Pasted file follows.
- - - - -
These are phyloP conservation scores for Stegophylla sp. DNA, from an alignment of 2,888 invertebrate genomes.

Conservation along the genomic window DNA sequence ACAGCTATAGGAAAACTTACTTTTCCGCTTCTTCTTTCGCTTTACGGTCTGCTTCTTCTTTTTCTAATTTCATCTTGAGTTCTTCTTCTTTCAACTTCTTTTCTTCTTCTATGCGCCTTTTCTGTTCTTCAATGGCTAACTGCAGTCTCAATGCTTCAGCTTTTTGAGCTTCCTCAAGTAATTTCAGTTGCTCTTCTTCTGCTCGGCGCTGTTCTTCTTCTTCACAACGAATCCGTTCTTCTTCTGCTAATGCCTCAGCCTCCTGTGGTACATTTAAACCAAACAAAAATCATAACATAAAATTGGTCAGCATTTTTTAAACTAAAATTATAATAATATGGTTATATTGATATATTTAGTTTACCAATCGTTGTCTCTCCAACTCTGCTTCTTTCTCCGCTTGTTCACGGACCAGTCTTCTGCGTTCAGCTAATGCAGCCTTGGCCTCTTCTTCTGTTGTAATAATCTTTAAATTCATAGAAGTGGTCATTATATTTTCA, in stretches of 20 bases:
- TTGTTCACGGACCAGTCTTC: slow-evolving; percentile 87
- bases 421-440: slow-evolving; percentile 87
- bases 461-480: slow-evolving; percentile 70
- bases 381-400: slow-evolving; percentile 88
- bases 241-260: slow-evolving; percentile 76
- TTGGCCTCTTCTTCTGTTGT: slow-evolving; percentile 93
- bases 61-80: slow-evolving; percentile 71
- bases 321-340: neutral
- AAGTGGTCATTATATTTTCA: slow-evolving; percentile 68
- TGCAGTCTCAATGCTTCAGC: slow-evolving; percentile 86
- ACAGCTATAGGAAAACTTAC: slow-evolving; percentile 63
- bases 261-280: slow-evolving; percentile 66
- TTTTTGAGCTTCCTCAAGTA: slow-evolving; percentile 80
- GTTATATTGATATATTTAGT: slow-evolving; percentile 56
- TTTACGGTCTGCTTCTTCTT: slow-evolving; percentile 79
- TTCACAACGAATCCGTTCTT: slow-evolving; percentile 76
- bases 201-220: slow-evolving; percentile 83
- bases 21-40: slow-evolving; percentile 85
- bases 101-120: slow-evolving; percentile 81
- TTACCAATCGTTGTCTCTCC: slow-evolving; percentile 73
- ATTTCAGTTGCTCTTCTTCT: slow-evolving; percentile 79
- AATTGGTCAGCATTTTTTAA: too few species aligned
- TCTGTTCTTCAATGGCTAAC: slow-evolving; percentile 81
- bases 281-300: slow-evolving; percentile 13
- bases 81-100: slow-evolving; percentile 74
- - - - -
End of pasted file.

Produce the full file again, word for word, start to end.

These are phyloP conservation scores for Stegophylla sp. DNA, from an alignment of 2,888 invertebrate genomes.

Conservation along the genomic window DNA sequence ACAGCTATAGGAAAACTTACTTTTCCGCTTCTTCTTTCGCTTTACGGTCTGCTTCTTCTTTTTCTAATTTCATCTTGAGTTCTTCTTCTTTCAACTTCTTTTCTTCTTCTATGCGCCTTTTCTGTTCTTCAATGGCTAACTGCAGTCTCAATGCTTCAGCTTTTTGAGCTTCCTCAAGTAATTTCAGTTGCTCTTCTTCTGCTCGGCGCTGTTCTTCTTCTTCACAACGAATCCGTTCTTCTTCTGCTAATGCCTCAGCCTCCTGTGGTACATTTAAACCAAACAAAAATCATAACATAAAATTGGTCAGCATTTTTTAAACTAAAATTATAATAATATGGTTATATTGATATATTTAGTTTACCAATCGTTGTCTCTCCAACTCTGCTTCTTTCTCCGCTTGTTCACGGACCAGTCTTCTGCGTTCAGCTAATGCAGCCTTGGCCTCTTCTTCTGTTGTAATAATCTTTAAATTCATAGAAGTGGTCATTATATTTTCA, in stretches of 20 bases:
- TTGTTCACGGACCAGTCTTC: slow-evolving; percentile 87
- bases 421-440: slow-evolving; percentile 87
- bases 461-480: slow-evolving; percentile 70
- bases 381-400: slow-evolving; percentile 88
- bases 241-260: slow-evolving; percentile 76
- TTGGCCTCTTCTTCTGTTGT: slow-evolving; percentile 93
- bases 61-80: slow-evolving; percentile 71
- bases 321-340: neutral
- AAGTGGTCATTATATTTTCA: slow-evolving; percentile 68
- TGCAGTCTCAATGCTTCAGC: slow-evolving; percentile 86
- ACAGCTATAGGAAAACTTAC: slow-evolving; percentile 63
- bases 261-280: slow-evolving; percentile 66
- TTTTTGAGCTTCCTCAAGTA: slow-evolving; percentile 80
- GTTATATTGATATATTTAGT: slow-evolving; percentile 56
- TTTACGGTCTGCTTCTTCTT: slow-evolving; percentile 79
- TTCACAACGAATCCGTTCTT: slow-evolving; percentile 76
- bases 201-220: slow-evolving; percentile 83
- bases 21-40: slow-evolving; percentile 85
- bases 101-120: slow-evolving; percentile 81
- TTACCAATCGTTGTCTCTCC: slow-evolving; percentile 73
- ATTTCAGTTGCTCTTCTTCT: slow-evolving; percentile 79
- AATTGGTCAGCATTTTTTAA: too few species aligned
- TCTGTTCTTCAATGGCTAAC: slow-evolving; percentile 81
- bases 281-300: slow-evolving; percentile 13
- bases 81-100: slow-evolving; percentile 74